Although it can take up to a year for pharmacists to become autonomous in seeing patients, they are already making a real difference in GP practices, said the lead researcher in a recent evaluation of NHS England’s pilot scheme.
Matthew Boyd, associate professor in patient safety and pharmacy practice at the University of Nottingham, told delegates at the 2018 International Pharmaceutical Federation conference that it was “highly likely” that pharmacists in English GP surgeries are here to stay and that many were surprised many by the impact they were having.
Boyd outlined his team’s findings during a session on the role of pharmacists in primary care. He said that at the outset of the pilot, which began in 2016, there had been some concerns voiced that GP pharmacists would become “lapdogs” or, conversely, would “end up taking people’s jobs”. But he said neither of these had come to pass: rather, 89% of pharmacists interviewed said they were able to work autonomously and the same proportion reported feeling accepted by other members of the multidisciplinary team.
The majority of pharmacists in the evaluation said they spent more than half of their time in patient-facing activities, Boyd stated, and a minority spend almost all of their time with patients. “This is not what I was expecting to see, but I was delighted to see it — nearly all of our pharmacists were seeing patients.”
Patients themselves, Boyd noted, reported a much more holistic style of care from the GP pharmacists. “I’ve heard patients say that their pharmacist has drawn wonderful diagrams of how statins work,” he said, adding that the pilot also revealed a lot of medicines optimisation.
“This doesn’t surprise us as pharmacists, but it doesn’t half surprise some outside of our profession.”
Boyd did caution against the expectation that a GP pharmacist will arrive for their first day of work “clad in a blue cape, wearing their underpants on the outside of their pants”. The evaluation did uncover a degree of mismatch in expectations between GPs and pharmacists, but it takes time, he said, for pharmacists to adapt to their new role and build up to full autonomy. In one case study that was highlighted, junior clinical pharmacists needed 6 months to become autonomous in patient-facing work, and in another pilot site pharmacists needed 12 months. “It takes time to build trust,” Boyd said.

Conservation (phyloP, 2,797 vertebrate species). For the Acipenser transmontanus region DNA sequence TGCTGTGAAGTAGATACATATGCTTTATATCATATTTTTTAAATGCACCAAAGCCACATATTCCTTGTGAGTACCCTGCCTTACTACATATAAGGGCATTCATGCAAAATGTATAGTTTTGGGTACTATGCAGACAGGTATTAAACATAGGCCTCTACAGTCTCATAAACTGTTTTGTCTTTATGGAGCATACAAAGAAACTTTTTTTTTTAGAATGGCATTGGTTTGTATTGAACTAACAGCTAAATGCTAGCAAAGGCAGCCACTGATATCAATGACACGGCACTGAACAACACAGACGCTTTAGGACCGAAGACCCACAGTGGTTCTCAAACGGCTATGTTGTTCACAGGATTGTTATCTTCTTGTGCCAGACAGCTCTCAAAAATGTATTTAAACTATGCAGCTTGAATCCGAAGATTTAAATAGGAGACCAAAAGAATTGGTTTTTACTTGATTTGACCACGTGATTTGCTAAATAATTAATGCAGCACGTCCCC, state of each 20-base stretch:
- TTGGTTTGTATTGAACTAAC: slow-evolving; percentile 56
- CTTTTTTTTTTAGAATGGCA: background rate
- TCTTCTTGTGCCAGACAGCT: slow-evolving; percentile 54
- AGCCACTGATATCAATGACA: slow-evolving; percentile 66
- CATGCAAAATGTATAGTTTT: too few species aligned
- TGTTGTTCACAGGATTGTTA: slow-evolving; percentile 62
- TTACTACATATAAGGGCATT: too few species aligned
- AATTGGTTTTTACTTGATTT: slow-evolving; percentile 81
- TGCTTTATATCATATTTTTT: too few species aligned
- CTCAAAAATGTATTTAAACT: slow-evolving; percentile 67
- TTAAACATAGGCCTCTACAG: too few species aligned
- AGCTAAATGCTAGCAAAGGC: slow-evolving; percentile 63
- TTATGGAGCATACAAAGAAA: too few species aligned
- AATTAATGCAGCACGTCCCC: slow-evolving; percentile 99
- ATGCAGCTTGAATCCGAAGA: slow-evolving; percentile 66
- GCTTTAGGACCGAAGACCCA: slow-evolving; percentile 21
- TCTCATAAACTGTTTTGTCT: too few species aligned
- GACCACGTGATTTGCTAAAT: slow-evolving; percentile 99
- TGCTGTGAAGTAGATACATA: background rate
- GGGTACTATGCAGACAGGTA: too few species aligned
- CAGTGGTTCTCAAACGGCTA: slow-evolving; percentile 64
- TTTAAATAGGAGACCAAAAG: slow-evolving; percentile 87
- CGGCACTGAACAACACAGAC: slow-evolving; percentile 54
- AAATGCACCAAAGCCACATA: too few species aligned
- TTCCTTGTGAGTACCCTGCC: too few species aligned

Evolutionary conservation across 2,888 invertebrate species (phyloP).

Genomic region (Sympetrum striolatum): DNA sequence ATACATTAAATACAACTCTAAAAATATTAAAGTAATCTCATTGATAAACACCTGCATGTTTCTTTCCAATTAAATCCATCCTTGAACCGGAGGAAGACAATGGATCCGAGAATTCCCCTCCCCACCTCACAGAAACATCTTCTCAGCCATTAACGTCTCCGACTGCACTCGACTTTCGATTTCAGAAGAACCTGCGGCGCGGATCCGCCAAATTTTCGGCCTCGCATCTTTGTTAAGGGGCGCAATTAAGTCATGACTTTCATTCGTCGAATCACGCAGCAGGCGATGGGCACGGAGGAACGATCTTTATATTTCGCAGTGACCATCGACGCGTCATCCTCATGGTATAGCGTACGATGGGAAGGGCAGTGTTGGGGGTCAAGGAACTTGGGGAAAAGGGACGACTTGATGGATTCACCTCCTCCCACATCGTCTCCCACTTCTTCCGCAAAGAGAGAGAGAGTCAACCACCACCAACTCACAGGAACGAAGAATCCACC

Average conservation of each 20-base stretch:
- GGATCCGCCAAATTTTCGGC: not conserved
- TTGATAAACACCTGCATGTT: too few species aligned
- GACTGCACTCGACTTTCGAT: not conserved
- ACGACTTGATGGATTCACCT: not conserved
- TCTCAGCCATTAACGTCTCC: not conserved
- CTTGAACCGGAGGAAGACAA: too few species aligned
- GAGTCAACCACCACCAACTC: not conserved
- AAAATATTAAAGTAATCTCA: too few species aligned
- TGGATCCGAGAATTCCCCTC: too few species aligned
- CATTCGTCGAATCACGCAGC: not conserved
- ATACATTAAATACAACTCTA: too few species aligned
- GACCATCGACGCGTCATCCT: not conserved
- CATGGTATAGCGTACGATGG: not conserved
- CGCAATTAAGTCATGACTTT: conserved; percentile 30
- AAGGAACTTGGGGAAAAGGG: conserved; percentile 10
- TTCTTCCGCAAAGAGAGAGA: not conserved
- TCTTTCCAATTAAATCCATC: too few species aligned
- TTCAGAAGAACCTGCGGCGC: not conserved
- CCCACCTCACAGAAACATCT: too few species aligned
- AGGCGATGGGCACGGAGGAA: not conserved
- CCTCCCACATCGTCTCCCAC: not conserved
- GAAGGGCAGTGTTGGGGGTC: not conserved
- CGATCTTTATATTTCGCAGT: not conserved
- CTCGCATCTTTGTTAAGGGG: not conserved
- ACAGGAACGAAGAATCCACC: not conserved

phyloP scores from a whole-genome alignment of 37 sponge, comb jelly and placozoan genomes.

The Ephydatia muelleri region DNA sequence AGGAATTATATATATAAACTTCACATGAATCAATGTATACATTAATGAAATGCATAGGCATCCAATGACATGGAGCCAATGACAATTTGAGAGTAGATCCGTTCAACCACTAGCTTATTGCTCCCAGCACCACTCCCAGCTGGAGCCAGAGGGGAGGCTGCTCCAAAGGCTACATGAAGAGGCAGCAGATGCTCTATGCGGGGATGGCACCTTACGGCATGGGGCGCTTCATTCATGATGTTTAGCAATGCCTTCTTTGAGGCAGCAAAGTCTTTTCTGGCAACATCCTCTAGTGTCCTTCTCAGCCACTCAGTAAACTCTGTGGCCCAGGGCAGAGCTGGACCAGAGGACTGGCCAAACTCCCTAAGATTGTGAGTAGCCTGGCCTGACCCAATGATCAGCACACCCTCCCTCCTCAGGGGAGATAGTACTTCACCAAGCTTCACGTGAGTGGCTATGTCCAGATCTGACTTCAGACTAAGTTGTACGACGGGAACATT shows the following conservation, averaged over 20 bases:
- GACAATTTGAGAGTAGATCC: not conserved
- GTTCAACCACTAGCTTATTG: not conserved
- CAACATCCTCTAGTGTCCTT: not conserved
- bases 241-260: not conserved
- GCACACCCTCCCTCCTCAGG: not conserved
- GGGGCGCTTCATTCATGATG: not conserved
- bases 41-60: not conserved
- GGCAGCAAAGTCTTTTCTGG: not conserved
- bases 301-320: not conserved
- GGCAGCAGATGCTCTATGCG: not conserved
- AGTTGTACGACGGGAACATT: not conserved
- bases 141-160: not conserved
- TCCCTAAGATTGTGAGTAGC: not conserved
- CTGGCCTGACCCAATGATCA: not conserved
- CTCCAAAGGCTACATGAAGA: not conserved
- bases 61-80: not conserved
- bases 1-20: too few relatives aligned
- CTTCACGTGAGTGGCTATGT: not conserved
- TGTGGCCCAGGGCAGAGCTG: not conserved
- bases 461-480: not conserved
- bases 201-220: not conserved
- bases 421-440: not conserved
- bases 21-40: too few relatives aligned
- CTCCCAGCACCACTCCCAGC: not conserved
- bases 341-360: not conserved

But key to the success of the GP pharmacist scheme is the willingness of pharmacists to “muck in”, Boyd noted. “This is not about putting pharmacists on a pedestal; it’s about pharmacists as members of the team.”
The 2018 FIP congress in Glasgow, Scotland, brings together pharmacy practitioners and pharmaceutical scientists from around the world to consider ways of extending the role of pharmacists so that they play a full part in ensuring patients, and health systems, achieve full benefit from the medicines people take.
The theme of the 78th FIP World Congress of Pharmacy and Pharmaceutical Sciences is ‘Pharmacy: Transforming outcomes!’.
This is the first time that the FIP World Congress has been held in the UK for nearly 40 years. The last time was in 1979, making this a truly unique learning opportunity for pharmacists and pharmaceutical scientists in Great Britain.
UK healthcare company RB is Gold Sponsor of this year’s congress.